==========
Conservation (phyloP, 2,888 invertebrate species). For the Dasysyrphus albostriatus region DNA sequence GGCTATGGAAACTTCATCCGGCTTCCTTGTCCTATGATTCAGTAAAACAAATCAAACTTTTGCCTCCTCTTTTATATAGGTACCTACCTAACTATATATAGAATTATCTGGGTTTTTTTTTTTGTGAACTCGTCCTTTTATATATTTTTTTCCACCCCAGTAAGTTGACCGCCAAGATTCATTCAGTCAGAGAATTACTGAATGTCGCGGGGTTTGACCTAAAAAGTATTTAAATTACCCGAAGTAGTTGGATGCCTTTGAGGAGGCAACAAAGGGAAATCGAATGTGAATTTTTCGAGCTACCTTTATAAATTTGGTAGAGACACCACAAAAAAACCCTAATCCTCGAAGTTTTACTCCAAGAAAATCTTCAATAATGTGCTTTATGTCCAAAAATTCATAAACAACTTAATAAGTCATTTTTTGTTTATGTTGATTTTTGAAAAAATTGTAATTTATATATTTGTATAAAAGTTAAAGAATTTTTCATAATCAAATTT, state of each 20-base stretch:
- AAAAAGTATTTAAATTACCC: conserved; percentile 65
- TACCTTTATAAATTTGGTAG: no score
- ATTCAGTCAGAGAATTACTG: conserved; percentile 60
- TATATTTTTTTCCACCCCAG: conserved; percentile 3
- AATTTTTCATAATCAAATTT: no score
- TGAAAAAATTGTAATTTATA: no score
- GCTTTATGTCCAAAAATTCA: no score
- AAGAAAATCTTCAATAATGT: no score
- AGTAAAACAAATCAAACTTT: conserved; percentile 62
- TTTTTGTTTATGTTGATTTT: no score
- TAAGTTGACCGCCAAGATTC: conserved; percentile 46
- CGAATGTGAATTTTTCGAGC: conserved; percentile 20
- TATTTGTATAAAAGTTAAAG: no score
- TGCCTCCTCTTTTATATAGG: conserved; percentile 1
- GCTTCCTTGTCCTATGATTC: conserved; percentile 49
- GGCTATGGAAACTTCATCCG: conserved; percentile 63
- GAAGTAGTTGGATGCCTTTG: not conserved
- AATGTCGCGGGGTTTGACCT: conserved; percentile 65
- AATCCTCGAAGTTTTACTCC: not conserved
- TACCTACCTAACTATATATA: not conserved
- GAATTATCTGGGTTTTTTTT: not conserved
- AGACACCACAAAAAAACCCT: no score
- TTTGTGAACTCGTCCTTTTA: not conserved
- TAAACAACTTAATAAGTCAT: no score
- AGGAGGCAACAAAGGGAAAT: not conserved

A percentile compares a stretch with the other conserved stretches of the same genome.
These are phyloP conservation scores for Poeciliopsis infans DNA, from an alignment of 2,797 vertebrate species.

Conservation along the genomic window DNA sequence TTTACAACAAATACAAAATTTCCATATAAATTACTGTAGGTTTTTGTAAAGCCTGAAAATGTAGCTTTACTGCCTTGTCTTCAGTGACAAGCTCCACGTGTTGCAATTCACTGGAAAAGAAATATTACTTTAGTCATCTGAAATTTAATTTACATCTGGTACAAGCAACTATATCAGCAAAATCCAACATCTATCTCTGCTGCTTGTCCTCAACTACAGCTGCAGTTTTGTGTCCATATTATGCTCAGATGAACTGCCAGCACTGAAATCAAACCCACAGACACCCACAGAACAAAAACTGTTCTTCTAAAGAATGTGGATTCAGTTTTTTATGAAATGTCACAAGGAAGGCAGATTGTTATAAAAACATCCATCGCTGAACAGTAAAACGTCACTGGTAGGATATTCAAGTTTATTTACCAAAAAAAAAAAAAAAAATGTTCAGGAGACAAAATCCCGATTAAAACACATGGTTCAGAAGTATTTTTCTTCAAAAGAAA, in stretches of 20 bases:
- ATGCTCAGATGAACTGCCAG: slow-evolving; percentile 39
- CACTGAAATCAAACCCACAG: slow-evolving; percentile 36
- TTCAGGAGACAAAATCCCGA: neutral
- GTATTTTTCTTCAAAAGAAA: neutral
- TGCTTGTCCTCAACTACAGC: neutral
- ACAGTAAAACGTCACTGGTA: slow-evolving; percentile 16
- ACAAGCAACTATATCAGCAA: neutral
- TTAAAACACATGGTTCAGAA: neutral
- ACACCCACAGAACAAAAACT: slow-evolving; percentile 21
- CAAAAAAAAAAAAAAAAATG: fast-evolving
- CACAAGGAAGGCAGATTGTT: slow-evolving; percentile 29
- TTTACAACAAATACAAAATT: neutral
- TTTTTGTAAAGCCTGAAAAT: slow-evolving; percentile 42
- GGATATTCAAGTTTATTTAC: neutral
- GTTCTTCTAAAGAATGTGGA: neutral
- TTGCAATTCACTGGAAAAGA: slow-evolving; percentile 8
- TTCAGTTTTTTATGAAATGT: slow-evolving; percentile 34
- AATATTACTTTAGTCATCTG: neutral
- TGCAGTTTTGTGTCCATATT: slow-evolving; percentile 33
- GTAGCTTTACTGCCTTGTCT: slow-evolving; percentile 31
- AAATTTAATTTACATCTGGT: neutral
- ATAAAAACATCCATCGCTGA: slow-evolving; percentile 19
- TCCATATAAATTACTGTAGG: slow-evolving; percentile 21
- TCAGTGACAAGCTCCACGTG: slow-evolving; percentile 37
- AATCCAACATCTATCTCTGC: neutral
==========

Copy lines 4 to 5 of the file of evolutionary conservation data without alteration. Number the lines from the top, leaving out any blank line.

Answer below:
- ATTCAGTCAGAGAATTACTG: conserved; percentile 60
- TATATTTTTTTCCACCCCAG: conserved; percentile 3